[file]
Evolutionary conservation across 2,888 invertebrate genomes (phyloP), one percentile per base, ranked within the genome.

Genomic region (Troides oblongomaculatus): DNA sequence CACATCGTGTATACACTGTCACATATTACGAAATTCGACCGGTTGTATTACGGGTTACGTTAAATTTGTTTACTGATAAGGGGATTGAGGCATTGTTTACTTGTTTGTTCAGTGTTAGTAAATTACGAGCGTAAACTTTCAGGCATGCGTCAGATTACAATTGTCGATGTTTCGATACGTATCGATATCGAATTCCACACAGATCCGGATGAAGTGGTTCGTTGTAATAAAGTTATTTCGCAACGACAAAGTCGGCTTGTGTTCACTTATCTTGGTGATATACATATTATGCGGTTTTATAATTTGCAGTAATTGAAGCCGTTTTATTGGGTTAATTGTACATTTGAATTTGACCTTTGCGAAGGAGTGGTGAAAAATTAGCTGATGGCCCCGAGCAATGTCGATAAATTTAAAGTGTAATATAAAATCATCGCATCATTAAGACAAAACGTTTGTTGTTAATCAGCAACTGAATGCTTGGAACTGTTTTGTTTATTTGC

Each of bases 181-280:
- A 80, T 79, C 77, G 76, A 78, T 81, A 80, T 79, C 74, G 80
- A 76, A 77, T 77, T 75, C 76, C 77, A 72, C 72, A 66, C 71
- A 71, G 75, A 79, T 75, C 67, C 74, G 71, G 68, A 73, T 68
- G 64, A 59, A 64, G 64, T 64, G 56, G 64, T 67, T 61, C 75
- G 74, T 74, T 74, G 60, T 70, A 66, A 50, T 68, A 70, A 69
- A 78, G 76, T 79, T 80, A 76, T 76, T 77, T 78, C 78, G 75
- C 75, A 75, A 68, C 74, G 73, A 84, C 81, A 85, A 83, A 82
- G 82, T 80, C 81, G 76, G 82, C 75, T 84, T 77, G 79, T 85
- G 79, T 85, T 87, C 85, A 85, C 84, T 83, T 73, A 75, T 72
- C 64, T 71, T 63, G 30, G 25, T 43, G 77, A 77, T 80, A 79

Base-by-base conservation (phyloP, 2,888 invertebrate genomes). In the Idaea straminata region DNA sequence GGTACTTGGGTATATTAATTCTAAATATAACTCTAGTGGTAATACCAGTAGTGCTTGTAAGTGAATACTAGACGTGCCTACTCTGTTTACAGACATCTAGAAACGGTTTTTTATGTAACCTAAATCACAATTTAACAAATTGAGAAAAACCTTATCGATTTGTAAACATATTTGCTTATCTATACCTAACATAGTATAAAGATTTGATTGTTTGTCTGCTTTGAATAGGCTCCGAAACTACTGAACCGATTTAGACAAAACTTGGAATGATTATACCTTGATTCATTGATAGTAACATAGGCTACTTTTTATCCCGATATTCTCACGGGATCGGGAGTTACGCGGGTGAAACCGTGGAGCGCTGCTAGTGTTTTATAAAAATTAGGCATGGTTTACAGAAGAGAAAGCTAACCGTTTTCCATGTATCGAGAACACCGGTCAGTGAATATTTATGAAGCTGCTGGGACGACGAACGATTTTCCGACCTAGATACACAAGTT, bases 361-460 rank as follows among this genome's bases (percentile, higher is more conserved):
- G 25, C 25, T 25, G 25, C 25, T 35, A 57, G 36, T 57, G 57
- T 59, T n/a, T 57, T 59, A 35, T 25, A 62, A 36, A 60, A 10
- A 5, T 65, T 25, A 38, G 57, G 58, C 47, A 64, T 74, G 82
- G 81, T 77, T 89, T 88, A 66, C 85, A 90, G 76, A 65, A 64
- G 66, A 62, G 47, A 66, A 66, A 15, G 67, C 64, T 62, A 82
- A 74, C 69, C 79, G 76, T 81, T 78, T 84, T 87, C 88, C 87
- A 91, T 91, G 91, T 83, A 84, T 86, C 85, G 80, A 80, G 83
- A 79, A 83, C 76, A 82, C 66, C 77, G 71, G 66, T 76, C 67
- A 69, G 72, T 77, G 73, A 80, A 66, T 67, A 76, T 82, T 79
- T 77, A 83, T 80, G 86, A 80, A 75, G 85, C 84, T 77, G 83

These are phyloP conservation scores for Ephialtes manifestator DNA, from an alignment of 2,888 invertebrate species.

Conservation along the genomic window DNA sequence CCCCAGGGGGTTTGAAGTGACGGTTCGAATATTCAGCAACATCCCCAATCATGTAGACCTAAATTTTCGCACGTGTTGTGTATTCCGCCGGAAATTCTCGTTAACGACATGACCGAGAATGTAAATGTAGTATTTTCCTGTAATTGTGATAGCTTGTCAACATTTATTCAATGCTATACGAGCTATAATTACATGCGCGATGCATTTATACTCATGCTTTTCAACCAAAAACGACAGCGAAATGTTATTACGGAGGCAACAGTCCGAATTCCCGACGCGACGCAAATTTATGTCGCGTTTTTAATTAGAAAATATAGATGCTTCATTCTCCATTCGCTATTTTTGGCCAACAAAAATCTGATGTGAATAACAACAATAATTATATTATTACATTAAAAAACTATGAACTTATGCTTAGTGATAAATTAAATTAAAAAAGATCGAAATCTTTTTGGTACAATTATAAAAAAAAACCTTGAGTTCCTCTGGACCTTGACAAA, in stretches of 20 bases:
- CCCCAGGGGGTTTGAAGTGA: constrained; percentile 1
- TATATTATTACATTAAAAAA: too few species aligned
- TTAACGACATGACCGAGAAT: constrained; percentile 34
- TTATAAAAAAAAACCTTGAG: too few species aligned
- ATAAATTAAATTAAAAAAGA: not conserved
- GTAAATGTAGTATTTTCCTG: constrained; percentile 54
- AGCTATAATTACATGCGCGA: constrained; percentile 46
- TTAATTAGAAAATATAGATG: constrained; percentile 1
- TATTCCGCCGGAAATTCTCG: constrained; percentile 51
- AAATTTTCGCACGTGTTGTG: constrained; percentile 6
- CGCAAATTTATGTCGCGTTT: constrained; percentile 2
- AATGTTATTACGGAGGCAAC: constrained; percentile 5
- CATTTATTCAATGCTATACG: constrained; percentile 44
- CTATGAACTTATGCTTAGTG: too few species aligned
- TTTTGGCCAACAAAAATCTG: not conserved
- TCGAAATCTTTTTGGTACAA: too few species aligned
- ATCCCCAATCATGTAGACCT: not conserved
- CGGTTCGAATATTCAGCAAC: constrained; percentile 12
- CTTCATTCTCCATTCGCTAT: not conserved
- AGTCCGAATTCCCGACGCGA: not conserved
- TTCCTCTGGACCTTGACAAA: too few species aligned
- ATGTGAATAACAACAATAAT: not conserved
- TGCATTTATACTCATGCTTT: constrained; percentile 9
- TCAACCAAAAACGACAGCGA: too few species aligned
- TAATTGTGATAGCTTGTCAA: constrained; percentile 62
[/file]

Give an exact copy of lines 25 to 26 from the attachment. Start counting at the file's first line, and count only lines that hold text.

These are phyloP conservation scores for Ephialtes manifestator DNA, from an alignment of 2,888 invertebrate species.

Conservation along the genomic window DNA sequence CCCCAGGGGGTTTGAAGTGACGGTTCGAATATTCAGCAACATCCCCAATCATGTAGACCTAAATTTTCGCACGTGTTGTGTATTCCGCCGGAAATTCTCGTTAACGACATGACCGAGAATGTAAATGTAGTATTTTCCTGTAATTGTGATAGCTTGTCAACATTTATTCAATGCTATACGAGCTATAATTACATGCGCGATGCATTTATACTCATGCTTTTCAACCAAAAACGACAGCGAAATGTTATTACGGAGGCAACAGTCCGAATTCCCGACGCGACGCAAATTTATGTCGCGTTTTTAATTAGAAAATATAGATGCTTCATTCTCCATTCGCTATTTTTGGCCAACAAAAATCTGATGTGAATAACAACAATAATTATATTATTACATTAAAAAACTATGAACTTATGCTTAGTGATAAATTAAATTAAAAAAGATCGAAATCTTTTTGGTACAATTATAAAAAAAAACCTTGAGTTCCTCTGGACCTTGACAAA, in stretches of 20 bases: